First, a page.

geforce-experienceNVIDIA has released its GeForce Experience application to 10,000 early users. Some of you may recall that back in April, NVIDIA revealed this application that optimizes PC games graphics (and physics) settings to increase image quality, performance – or both. GeForce experience also checks for the latest drivers, which are often critical for performance.

The idea came from data that NVIDIA gathered: 80% of PC gamers just use the games’ out-of the-box graphics settings without tweaking them optimally for their specific configuration. This often leads to sub-optimal image quality and sometime poor performance.When it comes to graphics settings, most people think of the obvious resolution and detail settings, and it may seem a bit weird that gamers don’t tweak those but apparently, that’s the case. But, beyond those very basic settings, there are a lot of things that can make a difference, from anti-aliasing type, to anisotropic filtering etc… not everyone knows (or want to know) what they are and how they work.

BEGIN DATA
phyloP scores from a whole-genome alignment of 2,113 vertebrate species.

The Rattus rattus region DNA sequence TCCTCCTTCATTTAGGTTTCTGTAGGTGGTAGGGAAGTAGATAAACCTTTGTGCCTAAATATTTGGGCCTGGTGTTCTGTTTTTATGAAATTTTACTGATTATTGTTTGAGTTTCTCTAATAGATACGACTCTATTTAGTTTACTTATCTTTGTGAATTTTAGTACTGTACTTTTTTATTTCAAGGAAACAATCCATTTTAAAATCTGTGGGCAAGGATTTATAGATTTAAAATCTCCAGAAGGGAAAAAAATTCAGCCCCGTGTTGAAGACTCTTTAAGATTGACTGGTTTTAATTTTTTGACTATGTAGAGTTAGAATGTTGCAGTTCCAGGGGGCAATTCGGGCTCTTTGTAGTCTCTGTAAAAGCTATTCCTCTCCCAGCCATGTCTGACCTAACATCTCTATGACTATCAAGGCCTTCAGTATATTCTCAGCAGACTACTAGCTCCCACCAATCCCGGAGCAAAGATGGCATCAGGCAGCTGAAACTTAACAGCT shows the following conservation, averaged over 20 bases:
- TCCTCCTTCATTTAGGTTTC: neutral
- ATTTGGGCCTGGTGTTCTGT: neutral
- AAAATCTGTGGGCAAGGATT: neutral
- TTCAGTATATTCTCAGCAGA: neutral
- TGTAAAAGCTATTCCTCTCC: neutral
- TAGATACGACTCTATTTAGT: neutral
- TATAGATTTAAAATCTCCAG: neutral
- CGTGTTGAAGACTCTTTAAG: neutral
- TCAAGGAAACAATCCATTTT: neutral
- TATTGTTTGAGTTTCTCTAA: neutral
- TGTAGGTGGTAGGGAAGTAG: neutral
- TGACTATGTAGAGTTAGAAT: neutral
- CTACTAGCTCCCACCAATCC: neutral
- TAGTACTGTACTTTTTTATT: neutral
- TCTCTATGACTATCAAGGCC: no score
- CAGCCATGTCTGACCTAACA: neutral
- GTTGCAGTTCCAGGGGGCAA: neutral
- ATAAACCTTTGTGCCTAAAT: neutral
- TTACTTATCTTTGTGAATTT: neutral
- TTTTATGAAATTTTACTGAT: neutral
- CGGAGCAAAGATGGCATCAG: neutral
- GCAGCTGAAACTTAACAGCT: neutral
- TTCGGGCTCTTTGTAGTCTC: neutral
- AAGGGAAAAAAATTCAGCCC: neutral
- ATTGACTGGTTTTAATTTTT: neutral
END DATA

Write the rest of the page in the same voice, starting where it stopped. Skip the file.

Many assume that gamers always have a PC with super-fast components, but that’s far from true. If you take into account that there are a million possible combinations between CPU, CPU, RAM, Display, etc… finding the optimum settings is much more complex than just adjusting the resolution and a few details settings.

The NVIDIA GeForce Experience app goes a long to address this sub-optimum usage of the hardware, and although it may not be perfect, its suggestions were rather pertinent on the couple of games that I’ve seen it run with.

If you like tweaking your game settings and if you like spending time doing it, you may not be impressed. However, if you want to install a game and run it right away optimally without much of an effort, the GeForce Experience app will be very handy. NVIDIA’s end-game is to make PC gaming as easy as console gaming. This app does not solve all PC gaming problem, but it represents a big step in that direction.

GeForce Experience relies on a database of games for which an “ideal” profile has been created and verified by NVIDIA. This means that not every game will have optimum settings out of the box, but it is likely that most popular games will be supported right away, or fairly quickly.

Filed in Breaking >Gaming. Read more about Geforce, Gpu and NVIDIA.

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